That's what I get for switching my major all those years ago, then picking a hobby a decade later that I could have used Computer Science for.

Maybe PaulS will know?

Apparently, it's a handle.

http://blogs.msdn.com/b/branbray/archive/2003/11/17/51016.aspx

Good guess on my part. Microsoft.

http://en.wikipedia.org/wiki/C%2B%2B/CLI#Handles

They know how to take something simple, and make it complex.

C++/CLI (Common Language Infrastructure) is a language specification created by Microsoft and intended to supersede Managed Extensions for C++. It is a complete revision that aims to simplify the older Managed C++ syntax, which is now deprecated. C++/CLI was standardized by Ecma as ECMA-372. It is currently available only in Visual Studio 2005, 2008, 2010 and 2012, including the Express editions.

Yeah, whatever.

Got it to work. Seems that the Arduino was reading serial data while the C++ was waiting for input. This code works (still didn't fix the PWM issue, but I will):

const int r = 10;  //Red channel
const int g = 9;  //Green channel
const int b = 8;  //Blue channel

char mode = '1';    //Variable to hold flash mode (R/B or Y/W)
char lastMode = '1';

void setup() 
{
  pinMode(8, OUTPUT);
  pinMode(9, OUTPUT);
  pinMode(10, OUTPUT);
  
  Serial.begin(9600); // same as in your c++ script
  
  analogWrite(b, 255);  //Blue
  analogWrite(g, 255);  //Green
  analogWrite(r, 255);  //Red
}

void loop() 
{  
  if (Serial.available() > 0)
  {
    mode = Serial.read(); // used to read incoming data
  }

  if (mode != '0' && mode != '1')  //Check to see if the serial input was valid
  {
    mode = lastMode;  //If the input is invalid, keep doing the previous mode
  }
  
  switch(mode)// see what was sent to the board
  {
    case '0': //Amber/White double flash
      colorSelect('y');
      delay(100);
      colorSelect('o');
      delay(50);
      colorSelect('y');
      delay(100);
      colorSelect('o');
      delay(250);
      colorSelect('w');
      delay(100);
      colorSelect('o');
      delay(50);
      colorSelect('w');
      delay(100);
      colorSelect('o');
      delay(250);
      break;
    case '1': //Red/Blue single flash
      colorSelect('r');
      delay(1000);
      colorSelect('o');
      delay(250);
      colorSelect('b');
      delay(1000);
      colorSelect('o');
      delay(250);
      break;
    default:  //Purple solid (for testing)
      colorSelect('p');
      break;
  }
  
    lastMode = mode;  //Store whatever mode was in this loop for comparison
}


void colorSelect(char color)
{
  switch (color)
  {
    case 'y': //Yellow
      analogWrite(r, 0);
      analogWrite(g, 0);
      analogWrite(b, 255);
      break;
    case 'w': //White
      analogWrite(r, 0);
      analogWrite(g, 0);
      analogWrite(b, 0);
      break;
    case 'r': //Red
      analogWrite(r, 0);
      analogWrite(g, 255);
      analogWrite(b, 255);
      break;
    case 'b': //Blue
      analogWrite(r, 255);
      analogWrite(g, 255);
      analogWrite(b, 0);
      break;
    case 'o': //Off
      analogWrite(r, 255);
      analogWrite(g, 255);
      analogWrite(b, 255);
      break;
    case 'p': //Purple
      analogWrite(r, 0);
      analogWrite(g, 255);
      analogWrite(b, 0);
      break;    
  }
}

Where would the "garbage" serial data come from if the C++ was just waiting for input?

Not really related to the code, but to the overall project intent: Is there a way to use Serial input as an interupt? I would like the Arduino code to constantly cycle and only look for input if there is any.

The final project would be a Visual C++ program that controls the outputs of the Arduino. Most of the development will relatively isolated, my basic plan is to use one (matching) array on each side to control the states. The C++ will create the array and send it to the Arduino, which will read it and then essentially set the pins based on the value of the array. Is there any theoretical reason why this would not work?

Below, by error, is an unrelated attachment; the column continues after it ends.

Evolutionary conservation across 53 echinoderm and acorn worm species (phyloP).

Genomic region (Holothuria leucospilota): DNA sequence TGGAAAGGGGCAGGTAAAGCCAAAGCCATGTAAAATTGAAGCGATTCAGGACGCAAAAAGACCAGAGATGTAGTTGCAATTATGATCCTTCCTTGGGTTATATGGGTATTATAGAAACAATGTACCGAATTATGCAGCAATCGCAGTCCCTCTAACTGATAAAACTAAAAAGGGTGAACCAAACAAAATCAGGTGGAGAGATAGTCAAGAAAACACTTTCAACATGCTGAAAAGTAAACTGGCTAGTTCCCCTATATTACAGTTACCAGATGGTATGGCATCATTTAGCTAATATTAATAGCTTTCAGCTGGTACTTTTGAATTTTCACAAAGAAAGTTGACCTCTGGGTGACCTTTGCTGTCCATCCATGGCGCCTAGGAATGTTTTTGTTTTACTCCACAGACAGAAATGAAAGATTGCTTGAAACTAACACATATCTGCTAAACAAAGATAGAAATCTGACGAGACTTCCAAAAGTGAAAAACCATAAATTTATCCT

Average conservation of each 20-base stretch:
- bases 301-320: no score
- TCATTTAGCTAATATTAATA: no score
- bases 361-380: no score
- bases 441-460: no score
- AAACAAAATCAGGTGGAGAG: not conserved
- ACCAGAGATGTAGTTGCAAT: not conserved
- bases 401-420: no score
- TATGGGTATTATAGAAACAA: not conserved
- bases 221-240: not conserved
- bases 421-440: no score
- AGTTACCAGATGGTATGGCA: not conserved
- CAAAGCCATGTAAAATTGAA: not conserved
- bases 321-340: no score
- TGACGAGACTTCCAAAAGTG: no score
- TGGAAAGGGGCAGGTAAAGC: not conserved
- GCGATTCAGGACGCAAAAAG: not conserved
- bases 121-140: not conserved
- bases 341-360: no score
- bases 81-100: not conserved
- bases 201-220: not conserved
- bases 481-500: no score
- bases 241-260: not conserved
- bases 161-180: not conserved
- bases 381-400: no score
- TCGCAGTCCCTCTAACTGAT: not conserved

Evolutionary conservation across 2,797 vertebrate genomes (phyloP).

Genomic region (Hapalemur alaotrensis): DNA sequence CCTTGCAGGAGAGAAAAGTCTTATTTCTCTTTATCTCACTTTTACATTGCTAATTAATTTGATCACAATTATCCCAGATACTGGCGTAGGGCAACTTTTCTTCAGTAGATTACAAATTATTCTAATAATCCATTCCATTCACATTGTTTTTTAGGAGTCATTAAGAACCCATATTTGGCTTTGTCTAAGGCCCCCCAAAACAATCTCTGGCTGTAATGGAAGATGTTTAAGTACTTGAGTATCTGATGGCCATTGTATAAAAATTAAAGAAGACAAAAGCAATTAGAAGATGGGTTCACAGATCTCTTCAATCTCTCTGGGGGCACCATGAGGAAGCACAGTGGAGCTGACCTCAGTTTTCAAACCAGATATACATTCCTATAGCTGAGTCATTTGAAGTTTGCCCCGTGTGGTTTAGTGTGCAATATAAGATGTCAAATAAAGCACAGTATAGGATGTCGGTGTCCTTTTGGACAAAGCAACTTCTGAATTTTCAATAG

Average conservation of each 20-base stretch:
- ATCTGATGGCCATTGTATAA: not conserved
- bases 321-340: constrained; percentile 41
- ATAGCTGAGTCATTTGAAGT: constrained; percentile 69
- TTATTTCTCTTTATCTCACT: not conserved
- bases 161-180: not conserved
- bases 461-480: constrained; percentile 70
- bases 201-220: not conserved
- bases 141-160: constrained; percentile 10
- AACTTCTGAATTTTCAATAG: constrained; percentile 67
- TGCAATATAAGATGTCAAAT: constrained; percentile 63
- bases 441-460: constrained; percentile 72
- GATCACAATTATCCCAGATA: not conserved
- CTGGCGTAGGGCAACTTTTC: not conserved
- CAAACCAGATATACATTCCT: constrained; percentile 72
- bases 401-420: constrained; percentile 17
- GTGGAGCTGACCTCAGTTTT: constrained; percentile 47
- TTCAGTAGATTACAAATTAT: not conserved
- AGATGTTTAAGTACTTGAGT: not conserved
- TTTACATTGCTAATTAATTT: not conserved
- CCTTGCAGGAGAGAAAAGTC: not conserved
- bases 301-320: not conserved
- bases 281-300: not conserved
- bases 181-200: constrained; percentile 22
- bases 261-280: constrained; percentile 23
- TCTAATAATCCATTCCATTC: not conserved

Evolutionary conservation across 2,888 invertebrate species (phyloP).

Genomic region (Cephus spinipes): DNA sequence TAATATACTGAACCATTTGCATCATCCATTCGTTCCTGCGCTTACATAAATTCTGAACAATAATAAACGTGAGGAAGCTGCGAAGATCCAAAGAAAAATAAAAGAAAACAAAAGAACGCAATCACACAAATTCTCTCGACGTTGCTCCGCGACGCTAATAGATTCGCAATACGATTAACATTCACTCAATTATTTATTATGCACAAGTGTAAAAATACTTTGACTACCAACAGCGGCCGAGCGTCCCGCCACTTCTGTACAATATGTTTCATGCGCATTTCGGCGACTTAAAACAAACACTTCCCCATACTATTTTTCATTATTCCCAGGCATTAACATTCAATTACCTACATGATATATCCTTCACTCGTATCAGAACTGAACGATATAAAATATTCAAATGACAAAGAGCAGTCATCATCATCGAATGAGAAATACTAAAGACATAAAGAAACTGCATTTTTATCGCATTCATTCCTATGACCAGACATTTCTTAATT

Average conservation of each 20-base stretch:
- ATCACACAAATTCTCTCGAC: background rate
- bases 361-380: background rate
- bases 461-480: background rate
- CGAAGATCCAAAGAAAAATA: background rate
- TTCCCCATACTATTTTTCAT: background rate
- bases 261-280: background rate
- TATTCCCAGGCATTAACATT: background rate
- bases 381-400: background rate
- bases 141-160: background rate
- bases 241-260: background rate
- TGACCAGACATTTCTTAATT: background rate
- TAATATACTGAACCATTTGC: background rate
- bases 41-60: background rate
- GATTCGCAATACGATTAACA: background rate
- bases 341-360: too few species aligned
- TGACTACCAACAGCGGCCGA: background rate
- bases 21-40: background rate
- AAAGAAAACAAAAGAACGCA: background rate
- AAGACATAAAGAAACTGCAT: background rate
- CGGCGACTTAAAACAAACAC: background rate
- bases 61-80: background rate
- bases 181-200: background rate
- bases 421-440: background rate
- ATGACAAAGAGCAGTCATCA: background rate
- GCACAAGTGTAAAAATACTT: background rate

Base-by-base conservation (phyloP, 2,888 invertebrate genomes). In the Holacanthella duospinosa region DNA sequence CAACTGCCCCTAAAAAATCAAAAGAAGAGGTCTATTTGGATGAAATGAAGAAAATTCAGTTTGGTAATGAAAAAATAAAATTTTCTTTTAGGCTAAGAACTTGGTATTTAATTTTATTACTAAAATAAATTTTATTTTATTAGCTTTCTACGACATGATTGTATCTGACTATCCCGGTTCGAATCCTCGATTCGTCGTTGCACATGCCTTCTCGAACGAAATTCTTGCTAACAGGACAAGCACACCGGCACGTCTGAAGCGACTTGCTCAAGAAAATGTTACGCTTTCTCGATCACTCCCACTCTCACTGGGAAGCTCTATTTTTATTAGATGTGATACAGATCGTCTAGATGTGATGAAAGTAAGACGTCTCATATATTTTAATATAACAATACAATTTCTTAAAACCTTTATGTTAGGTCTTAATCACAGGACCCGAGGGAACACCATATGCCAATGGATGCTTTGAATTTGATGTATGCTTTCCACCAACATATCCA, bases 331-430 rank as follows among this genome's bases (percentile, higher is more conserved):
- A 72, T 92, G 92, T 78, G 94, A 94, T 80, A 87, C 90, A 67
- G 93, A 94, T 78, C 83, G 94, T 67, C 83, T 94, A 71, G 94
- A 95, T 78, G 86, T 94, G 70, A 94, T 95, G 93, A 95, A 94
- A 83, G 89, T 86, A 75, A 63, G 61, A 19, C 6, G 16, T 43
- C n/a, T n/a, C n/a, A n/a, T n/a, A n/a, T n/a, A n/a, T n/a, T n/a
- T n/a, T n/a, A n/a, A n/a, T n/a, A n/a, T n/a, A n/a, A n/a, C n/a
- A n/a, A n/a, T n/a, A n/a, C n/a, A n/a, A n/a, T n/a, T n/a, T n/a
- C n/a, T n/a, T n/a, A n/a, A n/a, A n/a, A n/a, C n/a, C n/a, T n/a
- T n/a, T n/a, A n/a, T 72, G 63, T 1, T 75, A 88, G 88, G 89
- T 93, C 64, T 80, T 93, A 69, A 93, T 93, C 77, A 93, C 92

Thanks for the help - I would not have caught the non-PWM pin, or been able to debug without first knowing for sure what serial.Available() was doing.

rogue_wraith: Is there a way to use Serial input as an interupt? I would like the Arduino code to constantly cycle and only look for input if there is any.

Serial input already is handled by an interrupt. You can be doing other stuff. If you want to modify the HardwareSerial library you could make it call your own function. But you get much the same result by testing Serial.available() from time to time.

That's what I thought the intent of serial.Available() was - if there's nothing there, skip and move on.

What has me confused is what the Arduino thought it was receiving while the C++ was waiting for input. Because something was happening, changing the value of "mode" to something other than '0' or '1'.

I think you'll find that Console.WriteLine() appends a linefeed to your string.

Your Arduino code does not validate the received character before saving it as the new mode so any unexpected character would set the mode to an invalid value.

Since you also don't validate the mode in the code that does the blinking, your sketch simply stops doing anything when it receives any invalid character.

I suggest you validate the received character before assigning it to mode.

I added validation functionality into the second iteration of the code I posted. I read the input and then check if its valid, and change it back to the last value if not. That worked that problem out.

I'll look into the Console.WriteLine() and see exactly what's going on there.

I think you'll find that Console.WriteLine() appends a linefeed to your string.

It's this code:

            if(String::Compare(answer,"on")==0)
                arduino->WriteLine("1"); // send 1 to arduino
            else if(String::Compare(answer,"off")==0)
                arduino->WriteLine("0"); // send 0 to arduino

The WriteLine() method is inherited from the same class as Console, and does output a carriage return and line feed, just like Serial.println() does. There is a Write() method that, like Serial.print(), does not output the CR/LF.

Thanks, PaulS. The Arduino version of C++ is relatively easy to me, since it is almost identical to the C++ I learned in high school/college. But...

The new Visual Studio stuff makes my head hurt, and it's going to get worse since the actual control program will need more than a command-line style interface.

I wonder if the carriage return was what was causing the problem with the loop, with it running the correct input the first loop(), then the carriage return the second time.

rogue_wraith: That's what I thought the intent of serial.Available() was - if there's nothing there, skip and move on.

It does mean that. You must be getting serial data when you don't think you are. Perhaps a logic analyzer on the pin?